The Dairy Code of Conduct requires processors to ensure that their milk supply agreements are a single document and either in plain English, or include a plain English overview. Processors must also take all reasonable steps seek acknowledgement from a farmer that a written record of a milk supply agreement is accurate.
The Dairy Code of Conduct requires that all written milk supply agreements, and all records of unwritten milk supply agreements, consist of a single document. This ensures that:
- both parties are clear about the rights and obligations under the agreement
- parties’ rights and obligations cannot be unilaterally varied by amending secondary materials (for example, a milk supply handbook).
The ACCC considers that the requirement to have a single document is generally likely to be satisfied if the milk supply agreement:
- is provided in its entirety to the farmer at the same point in time (for example, in one piece of correspondence)
- does not seek to incorporate other documents (for example, documents that the processor purports to be able to amend without following processes set out in the agreement).
Milk supply handbooks
If processors wish to use a ‘milk supply handbook’ as part of their milk supply agreement, the ACCC considers this practice is likely to comply with single document requirement in the Code if:
- the agreement expressly incorporates the handbook
- a copy of the relevant handbook is annexed or attached as part of the written agreement or written record of a verbal agreement
- the terms of agreement together with the handbook comply with the Code.
If a milk supply agreement incorporates a milk supply handbook in this way, that milk supply handbook can only be varied in accordance with the Code and the terms of the agreement. This means that, if a processor publishes an updated or new milk supply handbook on its website, farmers with existing milk supply agreements will not be affected.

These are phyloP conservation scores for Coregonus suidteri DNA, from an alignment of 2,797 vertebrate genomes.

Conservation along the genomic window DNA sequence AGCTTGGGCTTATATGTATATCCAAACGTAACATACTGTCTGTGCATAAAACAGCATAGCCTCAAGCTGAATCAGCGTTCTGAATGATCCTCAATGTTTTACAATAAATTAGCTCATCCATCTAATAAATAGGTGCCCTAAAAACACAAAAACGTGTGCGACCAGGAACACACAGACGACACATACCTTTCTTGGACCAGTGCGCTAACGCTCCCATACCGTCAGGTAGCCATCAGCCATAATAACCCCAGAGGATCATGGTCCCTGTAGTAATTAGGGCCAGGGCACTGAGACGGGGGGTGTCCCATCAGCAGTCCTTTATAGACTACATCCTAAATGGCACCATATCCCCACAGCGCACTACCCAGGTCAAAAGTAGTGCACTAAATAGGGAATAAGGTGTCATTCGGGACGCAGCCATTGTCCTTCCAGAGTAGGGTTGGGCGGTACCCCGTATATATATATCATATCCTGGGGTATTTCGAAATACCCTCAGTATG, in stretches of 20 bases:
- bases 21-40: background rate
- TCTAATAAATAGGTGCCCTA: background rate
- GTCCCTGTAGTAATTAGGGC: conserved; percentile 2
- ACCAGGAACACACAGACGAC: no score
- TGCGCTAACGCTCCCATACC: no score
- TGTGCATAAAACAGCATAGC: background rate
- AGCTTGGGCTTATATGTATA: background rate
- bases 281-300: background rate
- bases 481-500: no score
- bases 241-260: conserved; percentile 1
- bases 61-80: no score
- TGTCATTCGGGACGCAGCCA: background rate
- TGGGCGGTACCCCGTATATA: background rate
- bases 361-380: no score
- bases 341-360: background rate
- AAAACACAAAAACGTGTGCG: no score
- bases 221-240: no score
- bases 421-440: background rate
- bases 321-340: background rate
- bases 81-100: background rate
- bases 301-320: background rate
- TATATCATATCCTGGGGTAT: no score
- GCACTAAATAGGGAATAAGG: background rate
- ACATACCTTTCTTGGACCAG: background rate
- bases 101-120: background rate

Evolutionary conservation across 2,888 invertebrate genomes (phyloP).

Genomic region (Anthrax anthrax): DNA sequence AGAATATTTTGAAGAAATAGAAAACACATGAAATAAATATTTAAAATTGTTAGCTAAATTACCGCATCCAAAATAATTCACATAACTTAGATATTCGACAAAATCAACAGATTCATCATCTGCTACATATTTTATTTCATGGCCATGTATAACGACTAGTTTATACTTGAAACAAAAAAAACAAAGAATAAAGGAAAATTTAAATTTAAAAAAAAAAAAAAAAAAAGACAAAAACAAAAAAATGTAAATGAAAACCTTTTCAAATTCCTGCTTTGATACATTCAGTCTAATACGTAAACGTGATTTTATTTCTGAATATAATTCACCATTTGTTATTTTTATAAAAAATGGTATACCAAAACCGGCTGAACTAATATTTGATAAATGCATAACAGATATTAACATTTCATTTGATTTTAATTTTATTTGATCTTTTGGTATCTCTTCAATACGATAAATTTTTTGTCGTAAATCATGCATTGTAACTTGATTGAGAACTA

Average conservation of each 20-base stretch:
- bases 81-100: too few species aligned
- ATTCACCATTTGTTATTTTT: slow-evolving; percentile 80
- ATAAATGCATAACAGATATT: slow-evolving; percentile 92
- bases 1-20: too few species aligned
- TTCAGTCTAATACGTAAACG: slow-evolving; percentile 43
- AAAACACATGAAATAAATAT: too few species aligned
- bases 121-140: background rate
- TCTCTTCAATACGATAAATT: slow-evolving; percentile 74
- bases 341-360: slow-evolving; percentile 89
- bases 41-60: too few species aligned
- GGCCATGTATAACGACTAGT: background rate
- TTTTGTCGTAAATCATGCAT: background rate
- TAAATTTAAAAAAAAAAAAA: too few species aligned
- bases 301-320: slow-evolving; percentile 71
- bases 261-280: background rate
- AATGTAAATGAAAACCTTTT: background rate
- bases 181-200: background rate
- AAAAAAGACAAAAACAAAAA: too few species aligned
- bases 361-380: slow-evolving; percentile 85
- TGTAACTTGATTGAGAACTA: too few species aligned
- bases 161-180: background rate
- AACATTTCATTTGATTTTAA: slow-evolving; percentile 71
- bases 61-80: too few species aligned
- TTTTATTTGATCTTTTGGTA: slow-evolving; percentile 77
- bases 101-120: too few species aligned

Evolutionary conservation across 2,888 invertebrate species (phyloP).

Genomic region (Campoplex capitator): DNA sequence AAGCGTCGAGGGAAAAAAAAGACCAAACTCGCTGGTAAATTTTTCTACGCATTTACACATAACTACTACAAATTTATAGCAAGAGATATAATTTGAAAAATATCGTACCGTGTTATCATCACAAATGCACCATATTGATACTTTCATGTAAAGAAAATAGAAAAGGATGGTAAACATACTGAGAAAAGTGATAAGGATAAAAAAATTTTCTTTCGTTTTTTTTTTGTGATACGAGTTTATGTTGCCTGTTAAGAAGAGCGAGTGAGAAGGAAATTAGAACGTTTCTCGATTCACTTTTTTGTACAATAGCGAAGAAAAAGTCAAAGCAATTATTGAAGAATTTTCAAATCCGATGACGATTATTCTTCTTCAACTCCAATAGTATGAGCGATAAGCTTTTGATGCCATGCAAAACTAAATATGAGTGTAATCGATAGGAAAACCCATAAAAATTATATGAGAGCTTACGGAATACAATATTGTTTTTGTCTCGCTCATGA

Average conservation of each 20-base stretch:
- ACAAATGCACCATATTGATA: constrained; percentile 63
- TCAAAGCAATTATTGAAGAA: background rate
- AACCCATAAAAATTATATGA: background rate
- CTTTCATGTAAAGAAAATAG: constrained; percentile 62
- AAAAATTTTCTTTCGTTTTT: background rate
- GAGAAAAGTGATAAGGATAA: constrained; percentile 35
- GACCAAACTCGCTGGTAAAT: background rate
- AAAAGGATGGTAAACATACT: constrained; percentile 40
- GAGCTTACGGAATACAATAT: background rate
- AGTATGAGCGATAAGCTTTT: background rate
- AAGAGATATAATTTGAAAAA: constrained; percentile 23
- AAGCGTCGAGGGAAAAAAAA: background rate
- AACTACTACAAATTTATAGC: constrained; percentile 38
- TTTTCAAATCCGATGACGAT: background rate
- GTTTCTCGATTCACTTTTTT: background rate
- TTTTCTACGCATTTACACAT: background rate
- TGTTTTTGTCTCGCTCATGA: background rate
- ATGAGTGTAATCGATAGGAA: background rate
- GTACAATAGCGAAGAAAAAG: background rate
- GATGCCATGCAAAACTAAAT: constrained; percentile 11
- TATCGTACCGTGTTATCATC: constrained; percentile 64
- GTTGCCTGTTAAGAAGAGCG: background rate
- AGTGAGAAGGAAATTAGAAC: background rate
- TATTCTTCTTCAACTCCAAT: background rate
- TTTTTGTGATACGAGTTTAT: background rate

Existing suppliers will only be affected if milk supply agreements are subsequently varied in accordance with Code provisions to incorporate the changes.
The Code limits the extent to which a milk supply agreement can include a clause that allows a processor to unilaterally vary the agreement. In many circumstances, updating a milk supply handbook that forms part of an existing agreement will require agreement of all parties to the milk supply agreement.
In a number of circumstances the Dairy Code of Conduct will require a processor and, in limited circumstances, a farmer to provide an agreement or variation in ‘plain English’, or provide a plain English overview of the agreement or variation.
The Code does not define plain English. A court is likely to interpret plain English in accordance with its ordinary and grammatical meaning, having regard to its context and the legislative purpose.
The ACCC considers plain English, in the context of the Code, refers to documents being written in a style that readily conveys its message to its audience, typically dairy farmers.
Consequently, a plain English document may still use dairy industry terms that a dairy farmer would readily understand but that an ordinary layperson may not. A plain English document should avoid legal jargon that its audience, in this case dairy farmers, would not readily understand.
Processors should seek professional advice on whether their plain English documents are compliant with the Code.
The Dairy Code of Conduct requires processors to provide a written record of an unwritten milk supply agreement, an unwritten variation of a milk supply agreement or an unwritten termination of a milk supply agreement no later than 30 days after the relevant agreement, variation or termination was made.
The processor must also make all reasonable efforts to obtain from the farmer a written acknowledgement that the record is a complete and accurate record of the unwritten agreement, variation or termination.
‘All reasonable efforts’ is not defined in the Code. It has its ordinary meaning, having regard to its context and purpose. What will constitute all reasonable efforts will depend on the specific circumstances of the processor and farmer relationship.
The ACCC considers processors should facilitate easy written acknowledgement by all farmers — for example, by providing options for response by mail, email and fax. It may also require one or more follow-up attempts if written acknowledgement is not provided in the first instance.
Processors should seek legal advice on whether their processes of making all reasonable efforts to obtain written acknowledgement are compliant with the Code.